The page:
My kids turn 12 next month, and have basically been planning for Halloween and trick-or-treating since Labor Day. Which costume will allow for warm clothing depending on the weather, which friends to go out in a pack with, which route to take through our trick-or-treat-mania neighborhood (and which house always hands out the full-size Hershey bars). I dread the future Halloween when they’ll say they’re too big to go trick-or-treating, but judging from the unbridled enthusiasm of themselves and their friends, that day appears to be far off in the future—high school, maybe.
So I was surprised by some news stories over the weekend that reported on some towns that are limiting trick-or-treaters after a certain age. CBS News reported that “Virginia city threatens trick-or-treaters over the age of 12 with jail time to thwart Halloween mischief.” Chesapeake is actually “threatening jail time for Halloween troublemakers over 12 years old.” Way to suck all the fun out of the tweens’ favorite day of the year, Chesapeake. Attempting to clarify, the city’s website tries to draw the distinction between an older sibling taking their younger brothers and sisters out versus a bunch of hooligans smashing pumpkins. Still, any person found trick-or-treating after 8 p.m. could be guilty of a misdemeanor, as could “anyone older than 12 or beyond seventh grade found trick-or-treating” in Virginia cities like Newport and Norfolk. This is outlandish. Even if the trick-or-treater was 18 (granted, that would definitely be on the high end of the TOT age limit, if not a few steps over it), is that really committing a crime?
Unsurprisingly, USA Today and other publications have immediately come out to explain, “Why banning 13-year-olds from trick-or-treating on Halloween is ridiculous.” After all, “Teens trick-or-treating, provided they’re respectful to the people around them, are not doing any harm,” unlike other activities like “Vandalizing property. Going to parties with alcohol or illicit drugs. Heck, an already moody teenager sitting sadly at home feeling like they missed out is a bummer enough reason to let them get dressed up and get some candy.”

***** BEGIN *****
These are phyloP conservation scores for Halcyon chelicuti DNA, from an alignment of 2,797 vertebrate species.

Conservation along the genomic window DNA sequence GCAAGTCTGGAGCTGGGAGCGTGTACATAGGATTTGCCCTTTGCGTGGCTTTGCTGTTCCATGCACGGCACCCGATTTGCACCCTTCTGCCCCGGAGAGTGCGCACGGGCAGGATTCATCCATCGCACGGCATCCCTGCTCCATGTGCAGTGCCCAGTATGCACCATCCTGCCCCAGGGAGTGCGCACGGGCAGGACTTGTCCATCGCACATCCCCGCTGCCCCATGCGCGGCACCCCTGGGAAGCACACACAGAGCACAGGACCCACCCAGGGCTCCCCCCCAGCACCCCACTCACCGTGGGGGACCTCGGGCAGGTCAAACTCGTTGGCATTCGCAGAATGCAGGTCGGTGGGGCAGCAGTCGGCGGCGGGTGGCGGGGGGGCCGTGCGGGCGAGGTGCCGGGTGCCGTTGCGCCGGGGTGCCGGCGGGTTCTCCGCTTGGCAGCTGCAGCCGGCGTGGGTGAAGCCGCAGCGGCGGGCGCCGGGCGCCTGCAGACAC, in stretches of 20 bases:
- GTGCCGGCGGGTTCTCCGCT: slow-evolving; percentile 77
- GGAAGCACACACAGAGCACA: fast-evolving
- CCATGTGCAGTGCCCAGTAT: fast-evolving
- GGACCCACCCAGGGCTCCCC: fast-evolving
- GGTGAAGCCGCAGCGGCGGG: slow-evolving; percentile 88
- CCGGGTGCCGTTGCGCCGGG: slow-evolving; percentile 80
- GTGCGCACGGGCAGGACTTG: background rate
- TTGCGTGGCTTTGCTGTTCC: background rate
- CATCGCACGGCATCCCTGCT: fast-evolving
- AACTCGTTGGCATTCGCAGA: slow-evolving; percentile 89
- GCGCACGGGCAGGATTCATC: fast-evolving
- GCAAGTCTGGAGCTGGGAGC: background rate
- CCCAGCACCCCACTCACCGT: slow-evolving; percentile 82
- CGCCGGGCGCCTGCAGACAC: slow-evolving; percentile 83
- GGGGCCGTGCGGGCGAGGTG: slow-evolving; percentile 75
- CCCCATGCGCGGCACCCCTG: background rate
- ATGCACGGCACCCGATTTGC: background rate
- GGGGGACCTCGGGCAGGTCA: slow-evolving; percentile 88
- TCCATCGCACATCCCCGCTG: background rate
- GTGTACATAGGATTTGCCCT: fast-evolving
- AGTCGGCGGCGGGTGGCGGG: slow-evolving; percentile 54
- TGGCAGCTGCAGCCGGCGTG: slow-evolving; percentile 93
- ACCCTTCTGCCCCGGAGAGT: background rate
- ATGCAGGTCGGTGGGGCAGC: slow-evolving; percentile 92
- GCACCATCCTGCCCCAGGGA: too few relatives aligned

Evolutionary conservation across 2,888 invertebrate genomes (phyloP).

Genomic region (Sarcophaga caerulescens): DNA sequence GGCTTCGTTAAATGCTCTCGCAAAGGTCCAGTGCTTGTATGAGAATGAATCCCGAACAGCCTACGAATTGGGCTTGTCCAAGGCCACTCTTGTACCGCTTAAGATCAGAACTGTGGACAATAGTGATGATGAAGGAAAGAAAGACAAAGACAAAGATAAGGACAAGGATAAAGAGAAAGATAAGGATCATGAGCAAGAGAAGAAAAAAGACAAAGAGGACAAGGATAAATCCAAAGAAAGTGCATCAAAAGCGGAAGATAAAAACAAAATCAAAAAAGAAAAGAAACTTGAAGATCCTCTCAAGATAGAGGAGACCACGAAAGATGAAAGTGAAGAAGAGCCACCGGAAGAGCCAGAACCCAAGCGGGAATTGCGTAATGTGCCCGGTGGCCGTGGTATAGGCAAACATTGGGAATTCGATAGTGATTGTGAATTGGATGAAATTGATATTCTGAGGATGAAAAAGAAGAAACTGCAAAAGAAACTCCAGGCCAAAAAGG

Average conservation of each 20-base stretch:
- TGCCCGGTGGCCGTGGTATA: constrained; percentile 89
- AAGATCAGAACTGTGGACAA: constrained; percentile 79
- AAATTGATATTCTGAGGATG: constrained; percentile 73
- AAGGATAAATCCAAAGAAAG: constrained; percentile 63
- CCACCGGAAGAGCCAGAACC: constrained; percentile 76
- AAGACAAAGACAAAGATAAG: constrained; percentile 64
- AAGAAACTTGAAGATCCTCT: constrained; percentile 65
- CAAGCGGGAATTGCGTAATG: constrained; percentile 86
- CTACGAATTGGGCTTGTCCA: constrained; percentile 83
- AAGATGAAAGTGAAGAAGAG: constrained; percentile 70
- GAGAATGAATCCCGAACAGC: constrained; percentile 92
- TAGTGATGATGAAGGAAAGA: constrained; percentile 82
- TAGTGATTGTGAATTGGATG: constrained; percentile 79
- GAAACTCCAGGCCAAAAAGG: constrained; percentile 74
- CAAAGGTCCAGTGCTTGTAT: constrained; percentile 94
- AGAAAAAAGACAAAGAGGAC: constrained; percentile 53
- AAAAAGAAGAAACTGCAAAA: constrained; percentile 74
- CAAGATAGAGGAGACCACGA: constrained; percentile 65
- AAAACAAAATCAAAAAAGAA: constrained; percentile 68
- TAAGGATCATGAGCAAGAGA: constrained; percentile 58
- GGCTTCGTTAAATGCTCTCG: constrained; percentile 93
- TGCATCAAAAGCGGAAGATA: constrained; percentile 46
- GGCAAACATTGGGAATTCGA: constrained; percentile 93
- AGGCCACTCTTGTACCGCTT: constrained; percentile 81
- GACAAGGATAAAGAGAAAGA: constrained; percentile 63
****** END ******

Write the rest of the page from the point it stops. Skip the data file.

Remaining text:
I agree strongly with USA Today. Calling trick-or-treating a misdemeanor seems like a dumb way to get some kids into trouble that really don’t need to be. Honestly, I don’t even care if they have costumes: Not everybody has the money for such things, and I live in a neighborhood where tons of people come in from other areas to trick-or-treat there. I get it—it’s where more candy is available, unlike possibly less affluent neighborhoods. One day to benevolently hand out candy to anyone doesn’t seem like too much to ask, and am at a loss to consider what kind of havoc has happened previously in Virginia to necessitate such a strict ruling? I hope my kids—and everyone’s—are able to trick-or-treat for as long as they want to, for as long as possible.
So I will hand out candy to even the most minimum effort, as long as my bags of fun-size bars hold out. And I find that sometimes, the older kids even get extra-creative. I remember once, pre-kids, my husband and I were handing out candy to a group of post-8 p.m. older trick-or-treaters. I did ask one casually dressed teen, “Hey, what’s your costume?” He opened his jacket to show me a T-shirt that read, “This shirt is my costume.” Fair enough.